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A record locator is an alphanumeric or alpha code, typically 6 characters in length, used in airline reservation systems to access a specific record. When a passenger, travel agent or airline employee refers to a record locator they typically mean a pointer to a specific reservation which is known as a Passenger Name Record or PNR. However, a record locator can point at records containing other forms of data. Record locators are unique within a given system at a specific point in time. Because the number of character combinations in 6 characters is finite (albeit very large) record locators get reused once the data to which it refers has been purged from the system. Because 1, I and L can be confused (also 0 and o) these characters are not always used in record locators. The pool of available character combinations is further reduced because the locator is actually a location address and there are rules about what character combinations can be used for such addresses.
Because the term record locator is usually used to refer to a PNR the two terms can become confused.
When a reservation is made a PNR is created in the system used by the person making the booking. This PNR will have a record locator. If the booking has been made through the airline and the only flight(s) are operated by the airline making the reservation only one PNR will exist. However, if the booking contains flights of more than one airline (for example a passenger flies London/New York City on British Airways and returns on United Airlines) then the reservation for both flights will (typically) be made through the first airline. The first airline will send messages to the 2nd confirming the reservation and the 2nd airline will create a separate PNR which has its own record locator. If the booking is made through a travel agency then a PNR (and record locator) will exist in the system used by the agency and further PNRs (each with their own record locator) will exist in each airline system.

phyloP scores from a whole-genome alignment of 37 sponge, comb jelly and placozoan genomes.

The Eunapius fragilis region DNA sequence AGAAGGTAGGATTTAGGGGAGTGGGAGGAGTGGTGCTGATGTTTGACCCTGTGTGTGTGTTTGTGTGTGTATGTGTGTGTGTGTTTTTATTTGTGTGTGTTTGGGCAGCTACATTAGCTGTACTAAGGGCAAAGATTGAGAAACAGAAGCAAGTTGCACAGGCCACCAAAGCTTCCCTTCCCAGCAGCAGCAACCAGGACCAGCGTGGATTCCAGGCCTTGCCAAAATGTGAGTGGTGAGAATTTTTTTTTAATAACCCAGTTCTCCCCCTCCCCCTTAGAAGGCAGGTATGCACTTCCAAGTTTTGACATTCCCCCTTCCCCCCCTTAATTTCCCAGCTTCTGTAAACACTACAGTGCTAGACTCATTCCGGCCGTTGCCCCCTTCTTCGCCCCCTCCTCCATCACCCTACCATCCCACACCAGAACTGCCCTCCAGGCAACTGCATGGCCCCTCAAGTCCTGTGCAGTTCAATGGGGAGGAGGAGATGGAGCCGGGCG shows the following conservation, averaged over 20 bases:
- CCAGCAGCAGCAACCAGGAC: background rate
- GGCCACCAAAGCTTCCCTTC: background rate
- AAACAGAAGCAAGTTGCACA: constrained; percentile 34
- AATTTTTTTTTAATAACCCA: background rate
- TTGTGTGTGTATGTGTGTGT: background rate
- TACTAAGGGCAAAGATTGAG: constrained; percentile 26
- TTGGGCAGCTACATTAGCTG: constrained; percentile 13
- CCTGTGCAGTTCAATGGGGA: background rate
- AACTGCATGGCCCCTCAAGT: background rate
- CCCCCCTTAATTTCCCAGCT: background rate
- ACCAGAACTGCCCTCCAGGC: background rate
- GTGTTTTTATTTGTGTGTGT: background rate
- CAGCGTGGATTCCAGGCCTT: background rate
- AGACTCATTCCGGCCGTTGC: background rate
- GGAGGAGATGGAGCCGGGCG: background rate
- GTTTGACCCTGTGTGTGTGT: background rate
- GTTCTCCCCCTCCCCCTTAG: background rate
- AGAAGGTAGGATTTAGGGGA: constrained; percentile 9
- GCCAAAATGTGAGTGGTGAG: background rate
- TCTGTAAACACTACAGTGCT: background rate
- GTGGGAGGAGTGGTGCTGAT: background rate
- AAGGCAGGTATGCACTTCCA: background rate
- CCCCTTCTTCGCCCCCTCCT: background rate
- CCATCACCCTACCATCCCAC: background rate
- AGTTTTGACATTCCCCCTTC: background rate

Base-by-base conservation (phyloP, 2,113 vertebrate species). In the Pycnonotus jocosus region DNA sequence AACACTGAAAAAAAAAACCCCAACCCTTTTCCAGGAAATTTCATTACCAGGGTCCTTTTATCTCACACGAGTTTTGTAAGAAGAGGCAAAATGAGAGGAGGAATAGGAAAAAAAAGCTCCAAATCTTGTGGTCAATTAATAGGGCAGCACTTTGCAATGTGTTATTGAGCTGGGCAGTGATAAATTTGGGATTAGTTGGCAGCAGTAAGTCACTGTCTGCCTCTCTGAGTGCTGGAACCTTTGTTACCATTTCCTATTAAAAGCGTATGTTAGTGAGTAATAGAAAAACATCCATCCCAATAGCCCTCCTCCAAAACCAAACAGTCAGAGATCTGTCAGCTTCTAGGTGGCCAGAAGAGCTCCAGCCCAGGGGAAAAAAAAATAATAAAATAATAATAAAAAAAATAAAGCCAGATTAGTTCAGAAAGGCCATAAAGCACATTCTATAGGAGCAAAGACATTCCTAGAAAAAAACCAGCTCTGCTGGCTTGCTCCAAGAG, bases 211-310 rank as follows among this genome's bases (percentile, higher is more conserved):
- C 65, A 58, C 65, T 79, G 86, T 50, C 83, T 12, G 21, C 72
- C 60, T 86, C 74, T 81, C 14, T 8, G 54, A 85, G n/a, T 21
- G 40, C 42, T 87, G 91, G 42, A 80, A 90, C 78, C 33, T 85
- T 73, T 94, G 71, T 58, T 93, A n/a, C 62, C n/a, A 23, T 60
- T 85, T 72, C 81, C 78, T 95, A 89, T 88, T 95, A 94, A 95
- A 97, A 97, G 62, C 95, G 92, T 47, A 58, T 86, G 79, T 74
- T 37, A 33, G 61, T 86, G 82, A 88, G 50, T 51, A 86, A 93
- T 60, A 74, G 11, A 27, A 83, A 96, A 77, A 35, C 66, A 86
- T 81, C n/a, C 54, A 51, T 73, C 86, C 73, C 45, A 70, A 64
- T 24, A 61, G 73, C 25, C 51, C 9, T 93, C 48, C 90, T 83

In recent years more and more airlines have stopped running their own reservation systems and have become clients of systems such as Amadeus and Sabre who provide hosting services. Where this occurs a single PNR (with just one record locator) may be created in the hosting system containing details of all the flights for which that hosting system is responsible. For example, a reservation for passenger traveling from London to Paris on Air France returning BA booked through AF will reside in one PNR in the Amadeus system with just one record locator because both airlines use Amadeus for reservations. If that booking is made through a travel agent using Amadeus the same single PNR/record locator will exist. However, if the reservation is made via an agency using a different system (e.g. Sabre) there will be two PNRs (one in Sabre and one in Amadeus) each with its own locator.
Airline systems pass record locators between themselves as part of the confirmation process. Should a record locator fail to be passed between two systems the PNR can still be retrieved using flight number/date and name.
Not all airlines use the term record locator. Other terms in use include:
- Confirmation number
- Reservation number
- Confirmation code
- Booking reference
- Booking code
Example record locators are RMT33W, KZVGX5, IIRCYC.
In the past, the Reservec 2 system had eight character record locators in the form xxnnnnxx where x was a letter and n a decimal digit. Some CPARS (Compact Programmed Airlines Reservations System) systems used five character locators.
Easyjet currently uses record locators which are either 6 or 7 characters.